What are the most common positions on the ethical status of consuming human flesh?
What are the most common positions on the ethical status of consuming human flesh? What are the philosophical arguments condemning it, and what are those that condone it?
There is the distinction between lethal cannibalism, which involves killing and nonlethal cannibalism, which does not involve killing. How might nonlethal cannibalism occur?
One kind of case involves people who are stuck in places without food and are forced to consume the flesh of other people, with or without permission. It might be suggested that unless the lives of other people are at stake, respect for dead people requires that their bodies not be ingested by others.
It might be unwise to permit nonlethal cannibalism because such a policy might encourage lethal cannibalism. But nonlethal cannibalism was the norm in many old societies.
Anthropological descriptions of allegedly irresolvable cross-cultural ethical conflicts are plentiful: One must be careful not to infer that nonlethal cannibalism is morally wrong merely because one finds it disgusting or repulsive. Everyone is familiar with disgusting taste, in many cases we see or think about some particular ethical issue and we have exactly the same disgust response.
Typical examples are when people think about cannibalism, about abortion, incest. Is there some biological explanation of why we should have such feelings? Many of us are familiar with having disgust reactions. So, many of the taboos can have a strong biological basis.
Our disgust reaction can represent the expression of that knowledge. It can also be learnt at a social level and it can be passed on through generations.
But many the taboos either express a personal disgust or misfire in the sense that they are applied to a situation that is no longer disadvantageous to us. The reaction to eggs can persisted long after.
Another example, with incest, we now have very good genetic tests that would pick up genetic abnormality. So, we can now in modern society counter that. The challenge of modern ethics today is not simply to sit with our intuitions, because our intuitions are not necessarily reliable.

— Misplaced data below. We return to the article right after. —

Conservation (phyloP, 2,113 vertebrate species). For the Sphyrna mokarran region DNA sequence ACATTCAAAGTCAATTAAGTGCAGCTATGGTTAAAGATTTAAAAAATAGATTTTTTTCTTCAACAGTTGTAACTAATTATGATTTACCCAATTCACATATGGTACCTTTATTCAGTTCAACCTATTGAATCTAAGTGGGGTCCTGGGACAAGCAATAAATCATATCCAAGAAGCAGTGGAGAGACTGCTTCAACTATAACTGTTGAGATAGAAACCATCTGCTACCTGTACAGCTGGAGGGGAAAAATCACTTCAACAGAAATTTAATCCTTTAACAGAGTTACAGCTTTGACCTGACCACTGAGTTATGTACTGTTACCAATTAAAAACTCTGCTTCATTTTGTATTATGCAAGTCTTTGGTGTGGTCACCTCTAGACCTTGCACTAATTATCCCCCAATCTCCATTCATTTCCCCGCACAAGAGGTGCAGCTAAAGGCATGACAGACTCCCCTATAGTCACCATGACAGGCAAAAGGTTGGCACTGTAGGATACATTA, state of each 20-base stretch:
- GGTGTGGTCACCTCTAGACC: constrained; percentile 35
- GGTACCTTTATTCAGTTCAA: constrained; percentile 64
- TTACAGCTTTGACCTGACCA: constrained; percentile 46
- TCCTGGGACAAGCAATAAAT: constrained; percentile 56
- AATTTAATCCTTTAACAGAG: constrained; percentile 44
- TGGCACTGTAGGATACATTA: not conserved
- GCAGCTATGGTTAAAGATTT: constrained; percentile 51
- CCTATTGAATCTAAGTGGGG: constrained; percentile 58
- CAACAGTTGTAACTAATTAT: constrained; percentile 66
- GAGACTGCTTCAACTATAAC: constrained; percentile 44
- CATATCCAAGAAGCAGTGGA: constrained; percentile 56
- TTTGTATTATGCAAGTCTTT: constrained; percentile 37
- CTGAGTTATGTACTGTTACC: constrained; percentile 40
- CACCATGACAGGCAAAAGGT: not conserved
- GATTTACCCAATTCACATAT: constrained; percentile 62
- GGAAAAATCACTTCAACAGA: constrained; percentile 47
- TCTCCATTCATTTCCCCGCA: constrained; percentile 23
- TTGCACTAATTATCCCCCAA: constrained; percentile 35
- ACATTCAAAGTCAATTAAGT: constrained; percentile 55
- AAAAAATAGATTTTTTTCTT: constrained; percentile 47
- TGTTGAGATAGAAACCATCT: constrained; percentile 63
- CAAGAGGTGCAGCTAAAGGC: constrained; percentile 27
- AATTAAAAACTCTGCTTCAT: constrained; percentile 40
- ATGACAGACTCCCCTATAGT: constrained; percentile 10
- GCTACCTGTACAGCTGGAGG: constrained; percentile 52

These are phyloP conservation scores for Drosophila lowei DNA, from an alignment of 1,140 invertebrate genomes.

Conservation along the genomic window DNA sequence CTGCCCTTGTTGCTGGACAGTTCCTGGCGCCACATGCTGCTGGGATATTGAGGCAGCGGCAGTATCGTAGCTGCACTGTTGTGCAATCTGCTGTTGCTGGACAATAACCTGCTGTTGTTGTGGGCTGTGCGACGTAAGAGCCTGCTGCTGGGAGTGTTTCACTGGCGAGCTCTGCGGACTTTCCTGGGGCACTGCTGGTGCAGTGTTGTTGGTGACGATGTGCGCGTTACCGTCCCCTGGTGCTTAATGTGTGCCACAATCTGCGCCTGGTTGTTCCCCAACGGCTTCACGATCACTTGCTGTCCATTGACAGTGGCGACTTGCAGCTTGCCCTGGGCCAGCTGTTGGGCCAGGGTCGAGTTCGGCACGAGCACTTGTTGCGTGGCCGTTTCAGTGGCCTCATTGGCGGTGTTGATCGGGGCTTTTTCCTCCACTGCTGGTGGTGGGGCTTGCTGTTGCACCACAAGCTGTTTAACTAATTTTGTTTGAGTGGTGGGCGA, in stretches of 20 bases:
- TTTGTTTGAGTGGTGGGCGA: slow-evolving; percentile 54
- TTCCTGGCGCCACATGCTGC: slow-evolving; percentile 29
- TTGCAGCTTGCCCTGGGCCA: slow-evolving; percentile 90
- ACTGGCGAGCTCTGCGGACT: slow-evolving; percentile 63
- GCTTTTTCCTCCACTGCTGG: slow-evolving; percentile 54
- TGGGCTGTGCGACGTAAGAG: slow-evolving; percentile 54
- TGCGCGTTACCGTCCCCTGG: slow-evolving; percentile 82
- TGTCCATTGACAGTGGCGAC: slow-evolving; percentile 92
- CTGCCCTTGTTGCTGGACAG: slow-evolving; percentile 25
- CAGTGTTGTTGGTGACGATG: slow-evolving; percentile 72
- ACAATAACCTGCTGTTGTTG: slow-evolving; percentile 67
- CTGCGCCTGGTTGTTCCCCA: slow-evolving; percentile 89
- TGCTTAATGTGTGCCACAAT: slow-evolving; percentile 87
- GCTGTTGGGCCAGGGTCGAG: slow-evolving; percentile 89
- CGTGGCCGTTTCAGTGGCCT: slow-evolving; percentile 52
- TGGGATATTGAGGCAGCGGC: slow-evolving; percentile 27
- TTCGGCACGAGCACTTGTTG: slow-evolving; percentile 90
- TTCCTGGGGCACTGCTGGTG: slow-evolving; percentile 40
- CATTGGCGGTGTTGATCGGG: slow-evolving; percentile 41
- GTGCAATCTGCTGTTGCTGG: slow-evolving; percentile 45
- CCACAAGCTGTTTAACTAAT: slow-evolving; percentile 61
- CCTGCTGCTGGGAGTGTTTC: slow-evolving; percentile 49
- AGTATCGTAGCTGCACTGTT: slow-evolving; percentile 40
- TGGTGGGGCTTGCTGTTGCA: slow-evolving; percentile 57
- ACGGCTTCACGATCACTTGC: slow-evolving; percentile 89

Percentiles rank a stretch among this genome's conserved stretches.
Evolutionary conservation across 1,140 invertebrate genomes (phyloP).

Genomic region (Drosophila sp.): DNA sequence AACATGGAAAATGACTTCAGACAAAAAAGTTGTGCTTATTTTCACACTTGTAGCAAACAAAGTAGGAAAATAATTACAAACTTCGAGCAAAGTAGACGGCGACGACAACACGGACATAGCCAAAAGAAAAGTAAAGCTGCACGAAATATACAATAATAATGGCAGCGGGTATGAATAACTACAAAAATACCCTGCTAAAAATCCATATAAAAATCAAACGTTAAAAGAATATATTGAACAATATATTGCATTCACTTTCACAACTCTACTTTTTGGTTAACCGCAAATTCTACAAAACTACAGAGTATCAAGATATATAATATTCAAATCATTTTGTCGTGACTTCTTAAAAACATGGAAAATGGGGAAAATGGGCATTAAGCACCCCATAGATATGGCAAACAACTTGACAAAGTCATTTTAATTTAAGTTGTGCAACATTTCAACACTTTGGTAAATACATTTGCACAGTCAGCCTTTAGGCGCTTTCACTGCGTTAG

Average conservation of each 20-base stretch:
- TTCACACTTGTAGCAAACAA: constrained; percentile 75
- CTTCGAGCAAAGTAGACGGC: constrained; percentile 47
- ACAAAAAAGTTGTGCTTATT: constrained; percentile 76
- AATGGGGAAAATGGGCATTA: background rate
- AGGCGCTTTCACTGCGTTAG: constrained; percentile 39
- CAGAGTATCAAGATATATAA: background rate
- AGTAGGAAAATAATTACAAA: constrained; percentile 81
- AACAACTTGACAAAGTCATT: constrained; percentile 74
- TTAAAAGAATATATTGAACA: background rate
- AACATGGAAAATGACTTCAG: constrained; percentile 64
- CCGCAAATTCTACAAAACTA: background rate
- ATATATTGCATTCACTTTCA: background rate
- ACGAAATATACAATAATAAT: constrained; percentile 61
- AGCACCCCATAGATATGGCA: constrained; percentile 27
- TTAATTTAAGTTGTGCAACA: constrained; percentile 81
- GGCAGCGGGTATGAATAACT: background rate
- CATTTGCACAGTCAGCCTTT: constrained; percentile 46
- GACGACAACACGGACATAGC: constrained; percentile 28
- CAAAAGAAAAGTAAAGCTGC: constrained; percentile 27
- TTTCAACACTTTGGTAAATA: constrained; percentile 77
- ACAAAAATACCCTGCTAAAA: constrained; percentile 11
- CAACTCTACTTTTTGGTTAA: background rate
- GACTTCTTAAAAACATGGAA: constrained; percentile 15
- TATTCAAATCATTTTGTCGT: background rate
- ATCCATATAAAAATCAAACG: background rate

We need to examine our reasons for actions are in a particular case. They are very crude rules of thumb that have served us in our primitive past.
Actually our reason-giving frequently is a kind of rationalization after the fact; most people end up rationalizing their deepest prejudices and disgusting reactions.
Many people do use ethical arguments simply to rationalize their intuitive responses. A psychologist, Jonathan Haidt, used a scenario around incest and cannibalism where he kept probing participants in the experiment for their reason for their objections.
The key question was whether subjects would behave like idealized scientists, looking for the truth and using reasoning to reach their judgments, or whether they would behave like lawyers, committed from the start to one side and then searching only for evidence to support that side.
When these reasons were stripped away by the experimenter,few subjects changed their minds, even though many confessed that they could not explain the reasons for their decisions. However, the subjects stuck to their intuitive objection to it, regardless of how invalid their supposed reason was.
We must resolve moral issues through rational discourse, rather than descending to a kind of democratic approach to ethics where we take a vote as to how people respond, how much disgusting there is out there in a population towards that particular practice.
Many people have a disgusting response to changing human nature.Jun 07, · Several brutal crimes allegedly involving face biting, dismemberment and cannibalism have recently offered a chilling reminder that real life can be as bizarre as fiction -- even a horror film.
Trying to explain the psychology behind cannibalism can be even scarier. The motivational driving force underlying sexual cannibalism in some ways appears to resemble that of sadomasochism from a dominance and submission perspective. Psychology Today reports that in many cases, cutting up the human flesh is often sexually arousing.
Removing the meat, peeling it and then having their way with it is enough to induce orgasms, according to cannibals, because the euphoria of being in control makes them feel so powerful.
“Fear is a cheap emotion, but I’m not going to tell you there’s nothing to be frightened of. If Alfred Packer’s cannibalism victims woke up the morning of their deaths humming “Don’t Worry, Be Happy,” they were mistaken.”.
The issues of cannibalism and the psychology behind it Posted by on Nov 8, in Copywriting | 0 comments Home» Copywriting» The issues of cannibalism and the psychology behind it.
May 19, · Cannibalism is among the highest taboos humans can ever commit. But what is it and why does it exist? This episode on WEtheorists, let's explore the history and psychology behind cannibalism!